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Chernobyl is about the relentless campaign by those in power to deny mistakes, deny the existence of chaos and harm, and spread misinformation.

HBO

Look around and it’s as plain as a poke in your eye. There is a weakening of rules and the truth is considered seditious. What was considered once-in-a-thousand-years flooding is routine while the root causes are argued from the vantage point of dry land in parliaments and other political assemblies.

Our cultural arbiters are those who attack the most viciously. Our skepticism is diminished by fear of attack from those who promote fashionable ideologies the most loudly. Liars are in power and we’re too overwhelmed to be appalled.

In this context, the intense mini-series Chernobyl (Monday, Crave/HBO, 9 p.m.) arrives. It’s hard to watch not only because of its grim, realistic depiction of what happens to those exposed to radiation. It’s tough to consume because it’s not just about the notorious nuclear disaster. It’s about the relentless campaign by those in power to deny mistakes, deny the existence of chaos and harm, and spread misinformation. That part of it is as intense as the frightening dramatization of the first hours of the nuclear disaster at a town in Soviet Ukraine in 1986.

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The first words spoken in the series are, “What is the cost of lies?” The speaker continues, “The real cost is we no longer recognize the truth.” The speaker is Valery Legasov (Jared Harris), a nuclear physicist. In the opening scene, he takes his own life.

Then, the series takes us back into the terrifying chaos of the nuclear plant on the night of the accident that would soon leave a vast area uninhabitable for centuries. The staff, in shock and confused, are bullied by the on-site boss to do this or that repair, obliged to perform actions that are in complete denial of what’s just happened. Deny, deny, is the rule.

While some of those forced to work close to the reactor core collapse and die quickly, people in the nearby town of Pripyat, where many Chernobyl staff live, gather outside to watch the spectacular fire in the distance. Children are awed and delighted by the strangely beautiful light in the air. In a hospital not far away, a nurse looks out at the fire and asks a doctor if the hospital has iodine. “Iodine pills? Why would we have iodine pills?” the doctor asks dismissively.

Meetings are held and local politicians call in the Soviet bosses. An elderly official says, “People ask questions that are not in their own best interests.” And, because he’s an old hand at manipulating the population, they all agree with him.

In Episode 2, it’s more than 24 hours after the accident, and Legasov is there as an expert to sort out what went wrong and what might happen next. His duty is to explain and to guide Deputy Prime Minister Boris Shcherbina (Stellan Skarsgard) with information. The politician is at first concerned mainly with the Soviet Union’s international reputation in nuclear energy. Fixing the problem and protecting the population are less important than the spin, and finding some low-level person to blame.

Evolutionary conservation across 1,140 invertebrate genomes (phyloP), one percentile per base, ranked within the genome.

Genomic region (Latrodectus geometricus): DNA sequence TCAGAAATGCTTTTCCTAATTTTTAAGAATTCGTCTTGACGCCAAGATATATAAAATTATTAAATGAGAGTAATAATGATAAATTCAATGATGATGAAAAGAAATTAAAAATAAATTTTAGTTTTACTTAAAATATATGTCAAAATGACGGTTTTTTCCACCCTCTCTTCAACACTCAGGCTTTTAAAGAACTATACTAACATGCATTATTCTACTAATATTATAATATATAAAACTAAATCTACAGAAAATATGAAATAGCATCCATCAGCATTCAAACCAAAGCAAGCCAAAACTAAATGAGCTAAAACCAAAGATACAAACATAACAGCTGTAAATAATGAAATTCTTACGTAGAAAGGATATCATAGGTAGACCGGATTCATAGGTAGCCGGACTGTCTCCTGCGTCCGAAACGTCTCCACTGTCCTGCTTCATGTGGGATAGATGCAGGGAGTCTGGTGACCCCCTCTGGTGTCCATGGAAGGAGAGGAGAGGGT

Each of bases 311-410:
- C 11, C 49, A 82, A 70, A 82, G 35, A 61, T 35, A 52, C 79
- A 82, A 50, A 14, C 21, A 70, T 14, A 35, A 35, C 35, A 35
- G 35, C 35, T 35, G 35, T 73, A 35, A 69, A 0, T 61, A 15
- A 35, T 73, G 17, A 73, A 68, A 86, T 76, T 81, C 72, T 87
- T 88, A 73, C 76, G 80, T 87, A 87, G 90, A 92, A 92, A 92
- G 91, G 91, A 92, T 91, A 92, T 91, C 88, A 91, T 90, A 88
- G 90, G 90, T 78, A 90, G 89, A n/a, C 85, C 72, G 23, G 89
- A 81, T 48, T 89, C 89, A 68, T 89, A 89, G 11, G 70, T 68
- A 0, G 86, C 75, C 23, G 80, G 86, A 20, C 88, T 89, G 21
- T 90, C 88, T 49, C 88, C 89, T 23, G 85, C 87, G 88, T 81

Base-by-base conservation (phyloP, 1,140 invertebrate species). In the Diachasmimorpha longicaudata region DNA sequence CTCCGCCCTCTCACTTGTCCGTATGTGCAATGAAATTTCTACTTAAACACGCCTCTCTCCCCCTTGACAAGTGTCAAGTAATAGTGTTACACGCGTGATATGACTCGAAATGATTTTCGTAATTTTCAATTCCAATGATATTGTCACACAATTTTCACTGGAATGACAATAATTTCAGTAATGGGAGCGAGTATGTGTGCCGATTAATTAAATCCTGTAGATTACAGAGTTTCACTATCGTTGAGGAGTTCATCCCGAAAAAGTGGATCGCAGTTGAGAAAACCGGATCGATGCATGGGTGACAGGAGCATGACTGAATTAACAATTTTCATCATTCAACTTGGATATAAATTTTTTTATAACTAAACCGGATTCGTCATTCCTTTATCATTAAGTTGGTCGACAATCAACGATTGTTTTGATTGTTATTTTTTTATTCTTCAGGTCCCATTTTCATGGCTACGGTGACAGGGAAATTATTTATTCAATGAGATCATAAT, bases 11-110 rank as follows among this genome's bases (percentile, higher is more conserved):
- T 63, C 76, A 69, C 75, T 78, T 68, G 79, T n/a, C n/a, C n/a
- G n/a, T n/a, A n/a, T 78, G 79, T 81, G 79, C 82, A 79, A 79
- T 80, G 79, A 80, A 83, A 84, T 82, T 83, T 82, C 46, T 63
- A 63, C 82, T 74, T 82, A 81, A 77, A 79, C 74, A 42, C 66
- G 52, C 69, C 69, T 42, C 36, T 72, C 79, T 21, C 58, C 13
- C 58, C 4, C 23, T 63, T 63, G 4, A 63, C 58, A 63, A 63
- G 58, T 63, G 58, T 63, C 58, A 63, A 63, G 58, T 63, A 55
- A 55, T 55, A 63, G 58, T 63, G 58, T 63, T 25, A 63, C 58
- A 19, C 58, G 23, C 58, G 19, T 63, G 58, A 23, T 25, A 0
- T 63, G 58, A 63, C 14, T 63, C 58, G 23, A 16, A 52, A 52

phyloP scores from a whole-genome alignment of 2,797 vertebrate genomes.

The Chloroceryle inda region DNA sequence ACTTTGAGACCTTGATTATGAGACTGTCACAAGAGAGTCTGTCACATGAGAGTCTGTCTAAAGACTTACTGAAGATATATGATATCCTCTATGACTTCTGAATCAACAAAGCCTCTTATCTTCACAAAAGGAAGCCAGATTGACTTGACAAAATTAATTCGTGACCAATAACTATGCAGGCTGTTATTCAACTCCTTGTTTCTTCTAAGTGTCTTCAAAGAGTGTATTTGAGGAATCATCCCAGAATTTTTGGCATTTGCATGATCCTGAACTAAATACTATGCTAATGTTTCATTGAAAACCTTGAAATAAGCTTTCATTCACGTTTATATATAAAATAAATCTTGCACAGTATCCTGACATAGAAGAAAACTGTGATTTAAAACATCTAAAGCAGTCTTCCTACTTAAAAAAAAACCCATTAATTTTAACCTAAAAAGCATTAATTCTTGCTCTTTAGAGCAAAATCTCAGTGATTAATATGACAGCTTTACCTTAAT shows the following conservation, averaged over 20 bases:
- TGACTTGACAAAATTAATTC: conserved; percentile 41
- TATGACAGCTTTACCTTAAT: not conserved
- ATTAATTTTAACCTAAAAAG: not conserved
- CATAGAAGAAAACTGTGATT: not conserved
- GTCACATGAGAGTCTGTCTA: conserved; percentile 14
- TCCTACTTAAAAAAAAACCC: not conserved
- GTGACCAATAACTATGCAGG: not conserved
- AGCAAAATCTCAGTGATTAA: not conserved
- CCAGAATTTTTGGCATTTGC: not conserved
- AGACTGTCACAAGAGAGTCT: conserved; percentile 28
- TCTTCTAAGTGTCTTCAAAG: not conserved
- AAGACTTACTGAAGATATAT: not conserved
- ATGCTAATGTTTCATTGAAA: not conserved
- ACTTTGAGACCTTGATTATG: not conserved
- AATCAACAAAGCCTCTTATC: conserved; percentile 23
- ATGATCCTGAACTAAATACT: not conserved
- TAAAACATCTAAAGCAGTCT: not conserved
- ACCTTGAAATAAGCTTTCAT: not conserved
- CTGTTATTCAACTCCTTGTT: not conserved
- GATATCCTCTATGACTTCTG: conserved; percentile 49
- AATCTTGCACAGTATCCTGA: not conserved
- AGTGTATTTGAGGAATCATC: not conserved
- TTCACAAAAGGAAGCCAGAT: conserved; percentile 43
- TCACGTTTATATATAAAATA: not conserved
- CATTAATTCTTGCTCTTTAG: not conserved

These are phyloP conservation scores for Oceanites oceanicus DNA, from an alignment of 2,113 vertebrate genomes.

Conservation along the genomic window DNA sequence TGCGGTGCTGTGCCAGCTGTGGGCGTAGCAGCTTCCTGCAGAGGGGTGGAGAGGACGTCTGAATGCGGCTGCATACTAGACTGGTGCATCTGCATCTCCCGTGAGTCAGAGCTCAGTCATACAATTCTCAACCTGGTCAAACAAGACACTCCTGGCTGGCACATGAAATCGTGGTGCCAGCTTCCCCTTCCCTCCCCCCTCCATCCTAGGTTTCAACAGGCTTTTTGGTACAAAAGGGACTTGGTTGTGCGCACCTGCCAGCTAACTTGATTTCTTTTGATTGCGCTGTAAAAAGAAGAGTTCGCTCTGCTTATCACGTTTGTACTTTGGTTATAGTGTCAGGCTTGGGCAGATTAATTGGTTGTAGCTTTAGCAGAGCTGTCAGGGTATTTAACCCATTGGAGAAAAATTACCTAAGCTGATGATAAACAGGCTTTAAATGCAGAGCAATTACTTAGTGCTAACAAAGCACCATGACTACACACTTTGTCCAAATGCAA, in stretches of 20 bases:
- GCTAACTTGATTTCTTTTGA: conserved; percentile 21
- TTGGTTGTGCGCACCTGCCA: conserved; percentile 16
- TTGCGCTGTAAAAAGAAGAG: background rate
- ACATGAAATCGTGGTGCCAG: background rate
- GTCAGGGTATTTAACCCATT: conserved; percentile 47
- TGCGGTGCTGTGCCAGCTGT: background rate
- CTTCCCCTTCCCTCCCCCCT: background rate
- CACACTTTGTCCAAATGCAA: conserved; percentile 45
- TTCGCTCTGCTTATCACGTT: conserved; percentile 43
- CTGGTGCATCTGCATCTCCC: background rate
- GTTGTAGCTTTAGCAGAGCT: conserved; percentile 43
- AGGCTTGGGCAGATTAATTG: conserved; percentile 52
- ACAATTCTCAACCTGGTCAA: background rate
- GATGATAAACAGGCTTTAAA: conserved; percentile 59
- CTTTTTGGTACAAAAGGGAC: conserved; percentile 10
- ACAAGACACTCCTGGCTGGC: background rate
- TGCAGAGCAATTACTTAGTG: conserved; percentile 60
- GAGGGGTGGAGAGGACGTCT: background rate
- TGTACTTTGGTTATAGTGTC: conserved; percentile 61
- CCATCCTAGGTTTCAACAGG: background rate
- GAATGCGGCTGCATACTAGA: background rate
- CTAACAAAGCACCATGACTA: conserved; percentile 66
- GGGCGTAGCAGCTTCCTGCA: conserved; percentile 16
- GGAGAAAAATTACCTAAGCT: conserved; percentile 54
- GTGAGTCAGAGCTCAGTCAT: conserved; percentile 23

Chernobyl takes us back into the terrifying chaos of the nuclear plant on the night of the accident that would soon leave a vast area uninhabitable for centuries.

HBO

Eventually, into this horrifying muddle of denial, blame-finding and lies comes physicist Ulana Khomyuk (Emily Watson), whose job is to determine what actually happened on the night of the accident and get information from local people. (While many of the figures depicted are real, Khomyuk is a composite figure.) She becomes the viewer’s eyes and ears, witnessing the gruesome impact of radiation on the plant’s workers, their families and the entire local population. Nothing you’ve watched in battle scenes on Game of Thrones matches the grisly, macabre aftermath of radiation attacks on the human body.

The unique thing about Chernobyl, the mini-series, is that while it set out to illustrate the horror of a nuclear disaster it also aims to interpret how the disaster was handled by those in power. Deny, deny, was the rule. (It is written, created and produced by Craig Mazin, for the British broadcaster Sky, with HBO, and as such it is a very British production.) The viewer is not only challenged to witness the horror, but obliged to dwell on the tangle of lies and misinformation that is beggared by the real, horrifying impact on people and the landscape.

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As such, it is hard to watch and not for everyone. (If you want easy, Bachelorette Reunion: The Biggest Bachelorette Reunion in Bachelor History Ever, airs Monday, ABC, City TV, 8 p.m.) It takes some resolution to watch what can make you uncomfortable. But you will be rewarded. Look around you. It takes resolution to interpret the world around you.

And with that I leave you for a wee break. Back late next week. Be good to each other and enjoy what you watch in serenity.

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